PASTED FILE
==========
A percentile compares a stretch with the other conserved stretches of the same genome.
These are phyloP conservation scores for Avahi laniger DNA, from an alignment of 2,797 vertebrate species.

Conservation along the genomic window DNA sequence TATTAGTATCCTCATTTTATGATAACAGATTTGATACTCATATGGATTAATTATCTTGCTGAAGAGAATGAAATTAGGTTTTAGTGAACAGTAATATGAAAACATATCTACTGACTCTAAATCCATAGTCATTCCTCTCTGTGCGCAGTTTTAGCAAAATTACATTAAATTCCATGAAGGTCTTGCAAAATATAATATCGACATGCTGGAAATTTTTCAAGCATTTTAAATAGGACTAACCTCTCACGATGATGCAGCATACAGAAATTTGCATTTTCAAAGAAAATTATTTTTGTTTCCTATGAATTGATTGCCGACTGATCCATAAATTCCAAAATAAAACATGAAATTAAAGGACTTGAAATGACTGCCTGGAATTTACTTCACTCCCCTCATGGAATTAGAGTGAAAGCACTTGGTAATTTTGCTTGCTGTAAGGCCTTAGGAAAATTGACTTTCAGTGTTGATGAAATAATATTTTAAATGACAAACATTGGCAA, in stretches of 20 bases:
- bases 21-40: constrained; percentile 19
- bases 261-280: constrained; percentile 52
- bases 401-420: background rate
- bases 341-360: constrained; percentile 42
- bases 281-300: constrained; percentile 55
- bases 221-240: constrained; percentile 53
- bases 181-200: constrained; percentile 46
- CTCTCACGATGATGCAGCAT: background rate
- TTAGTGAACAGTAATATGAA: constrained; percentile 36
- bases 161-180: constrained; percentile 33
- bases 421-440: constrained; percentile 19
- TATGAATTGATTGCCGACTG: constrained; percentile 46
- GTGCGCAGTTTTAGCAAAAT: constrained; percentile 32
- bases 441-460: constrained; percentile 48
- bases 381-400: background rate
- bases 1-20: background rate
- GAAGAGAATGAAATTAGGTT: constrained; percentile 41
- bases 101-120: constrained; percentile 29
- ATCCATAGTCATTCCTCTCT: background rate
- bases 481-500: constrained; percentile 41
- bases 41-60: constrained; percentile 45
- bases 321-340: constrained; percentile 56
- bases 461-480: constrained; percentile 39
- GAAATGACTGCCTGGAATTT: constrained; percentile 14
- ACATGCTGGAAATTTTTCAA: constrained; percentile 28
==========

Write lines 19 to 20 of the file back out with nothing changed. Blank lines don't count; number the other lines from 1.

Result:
- bases 1-20: background rate
- GAAGAGAATGAAATTAGGTT: constrained; percentile 41